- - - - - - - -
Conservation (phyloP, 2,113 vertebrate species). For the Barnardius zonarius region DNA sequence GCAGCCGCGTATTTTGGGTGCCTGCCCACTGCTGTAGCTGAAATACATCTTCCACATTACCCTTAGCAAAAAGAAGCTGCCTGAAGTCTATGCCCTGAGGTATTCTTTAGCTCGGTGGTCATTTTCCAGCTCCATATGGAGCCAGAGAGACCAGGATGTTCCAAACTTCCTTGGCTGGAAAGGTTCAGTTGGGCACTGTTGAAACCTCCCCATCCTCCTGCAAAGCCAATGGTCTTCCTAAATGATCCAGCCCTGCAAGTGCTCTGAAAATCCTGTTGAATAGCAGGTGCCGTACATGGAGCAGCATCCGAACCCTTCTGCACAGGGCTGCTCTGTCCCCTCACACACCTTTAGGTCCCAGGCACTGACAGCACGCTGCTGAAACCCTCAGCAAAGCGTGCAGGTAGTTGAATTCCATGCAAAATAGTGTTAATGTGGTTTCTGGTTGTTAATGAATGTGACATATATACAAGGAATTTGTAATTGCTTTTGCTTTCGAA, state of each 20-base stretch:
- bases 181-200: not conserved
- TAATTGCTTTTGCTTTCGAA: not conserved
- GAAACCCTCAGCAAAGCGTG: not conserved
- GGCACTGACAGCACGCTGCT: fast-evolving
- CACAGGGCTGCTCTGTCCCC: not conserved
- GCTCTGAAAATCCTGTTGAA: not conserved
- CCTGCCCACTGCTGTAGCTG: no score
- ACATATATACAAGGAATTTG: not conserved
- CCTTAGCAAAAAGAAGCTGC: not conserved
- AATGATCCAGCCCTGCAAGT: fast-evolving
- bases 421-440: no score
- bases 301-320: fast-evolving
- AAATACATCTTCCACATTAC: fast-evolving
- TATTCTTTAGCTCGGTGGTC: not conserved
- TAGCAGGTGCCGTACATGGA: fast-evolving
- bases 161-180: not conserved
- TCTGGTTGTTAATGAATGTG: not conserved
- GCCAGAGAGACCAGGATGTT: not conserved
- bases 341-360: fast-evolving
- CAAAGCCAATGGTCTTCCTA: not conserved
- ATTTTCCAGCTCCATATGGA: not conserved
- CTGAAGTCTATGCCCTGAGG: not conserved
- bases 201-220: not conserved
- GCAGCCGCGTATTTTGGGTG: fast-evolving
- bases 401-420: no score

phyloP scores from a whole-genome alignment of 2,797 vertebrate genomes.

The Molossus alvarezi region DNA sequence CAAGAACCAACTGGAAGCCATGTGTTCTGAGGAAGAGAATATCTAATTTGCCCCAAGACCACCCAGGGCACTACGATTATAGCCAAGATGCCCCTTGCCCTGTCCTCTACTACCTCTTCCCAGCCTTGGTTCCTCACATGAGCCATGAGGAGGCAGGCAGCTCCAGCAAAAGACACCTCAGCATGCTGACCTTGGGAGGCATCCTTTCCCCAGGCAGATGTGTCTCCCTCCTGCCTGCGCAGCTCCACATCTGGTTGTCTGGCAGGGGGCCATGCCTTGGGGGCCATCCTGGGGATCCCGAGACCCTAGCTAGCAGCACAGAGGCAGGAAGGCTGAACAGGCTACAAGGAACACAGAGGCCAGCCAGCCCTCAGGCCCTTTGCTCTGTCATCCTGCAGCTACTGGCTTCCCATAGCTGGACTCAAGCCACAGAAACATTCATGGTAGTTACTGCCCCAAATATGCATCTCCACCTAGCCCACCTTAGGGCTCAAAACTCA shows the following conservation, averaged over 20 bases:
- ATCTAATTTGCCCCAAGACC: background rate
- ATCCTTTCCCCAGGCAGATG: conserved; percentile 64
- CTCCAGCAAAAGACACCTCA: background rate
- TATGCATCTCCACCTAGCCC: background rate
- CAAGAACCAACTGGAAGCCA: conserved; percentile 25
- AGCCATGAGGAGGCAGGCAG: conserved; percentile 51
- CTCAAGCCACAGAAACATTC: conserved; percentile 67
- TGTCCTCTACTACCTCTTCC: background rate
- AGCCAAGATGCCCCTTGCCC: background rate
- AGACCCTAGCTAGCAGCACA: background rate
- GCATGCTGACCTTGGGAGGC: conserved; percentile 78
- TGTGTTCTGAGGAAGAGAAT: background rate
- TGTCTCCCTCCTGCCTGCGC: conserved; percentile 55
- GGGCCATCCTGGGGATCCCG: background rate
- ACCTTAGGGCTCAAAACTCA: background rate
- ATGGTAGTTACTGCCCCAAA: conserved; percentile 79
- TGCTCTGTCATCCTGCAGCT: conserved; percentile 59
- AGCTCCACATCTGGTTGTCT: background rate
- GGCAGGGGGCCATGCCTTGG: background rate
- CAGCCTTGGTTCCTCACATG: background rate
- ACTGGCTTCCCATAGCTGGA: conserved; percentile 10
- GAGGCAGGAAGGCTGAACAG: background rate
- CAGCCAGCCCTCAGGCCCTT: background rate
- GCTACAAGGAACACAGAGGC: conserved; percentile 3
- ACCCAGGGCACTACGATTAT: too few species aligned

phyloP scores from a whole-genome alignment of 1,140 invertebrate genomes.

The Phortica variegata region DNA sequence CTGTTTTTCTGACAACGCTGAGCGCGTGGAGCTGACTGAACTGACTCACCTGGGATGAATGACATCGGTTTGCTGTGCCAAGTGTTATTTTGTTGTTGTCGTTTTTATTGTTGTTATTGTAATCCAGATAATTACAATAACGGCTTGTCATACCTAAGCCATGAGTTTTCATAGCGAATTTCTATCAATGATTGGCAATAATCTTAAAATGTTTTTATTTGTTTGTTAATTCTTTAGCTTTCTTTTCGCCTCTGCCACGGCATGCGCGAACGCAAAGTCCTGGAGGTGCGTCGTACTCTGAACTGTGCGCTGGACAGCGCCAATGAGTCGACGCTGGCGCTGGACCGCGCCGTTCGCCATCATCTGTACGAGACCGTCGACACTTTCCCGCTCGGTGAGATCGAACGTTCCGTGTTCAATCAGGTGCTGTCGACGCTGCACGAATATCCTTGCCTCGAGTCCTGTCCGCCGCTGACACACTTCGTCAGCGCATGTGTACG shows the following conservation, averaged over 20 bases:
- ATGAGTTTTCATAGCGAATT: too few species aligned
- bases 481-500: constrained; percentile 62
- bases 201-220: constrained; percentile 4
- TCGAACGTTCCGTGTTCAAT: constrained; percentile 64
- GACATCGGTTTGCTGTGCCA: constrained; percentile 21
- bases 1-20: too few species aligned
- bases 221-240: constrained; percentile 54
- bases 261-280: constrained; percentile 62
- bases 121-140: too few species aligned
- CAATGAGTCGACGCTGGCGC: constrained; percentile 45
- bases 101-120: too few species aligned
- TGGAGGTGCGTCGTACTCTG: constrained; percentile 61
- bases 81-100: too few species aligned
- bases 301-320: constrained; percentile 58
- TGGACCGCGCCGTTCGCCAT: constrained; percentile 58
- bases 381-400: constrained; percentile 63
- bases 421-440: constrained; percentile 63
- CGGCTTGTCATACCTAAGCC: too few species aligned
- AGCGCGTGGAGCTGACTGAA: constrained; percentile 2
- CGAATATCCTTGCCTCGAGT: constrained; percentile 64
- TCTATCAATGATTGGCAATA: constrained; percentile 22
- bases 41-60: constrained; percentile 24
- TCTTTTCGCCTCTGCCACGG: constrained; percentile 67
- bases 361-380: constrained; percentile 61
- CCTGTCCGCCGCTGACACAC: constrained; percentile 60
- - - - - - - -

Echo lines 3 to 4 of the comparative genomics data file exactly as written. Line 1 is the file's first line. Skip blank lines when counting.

- TAATTGCTTTTGCTTTCGAA: not conserved
- GAAACCCTCAGCAAAGCGTG: not conserved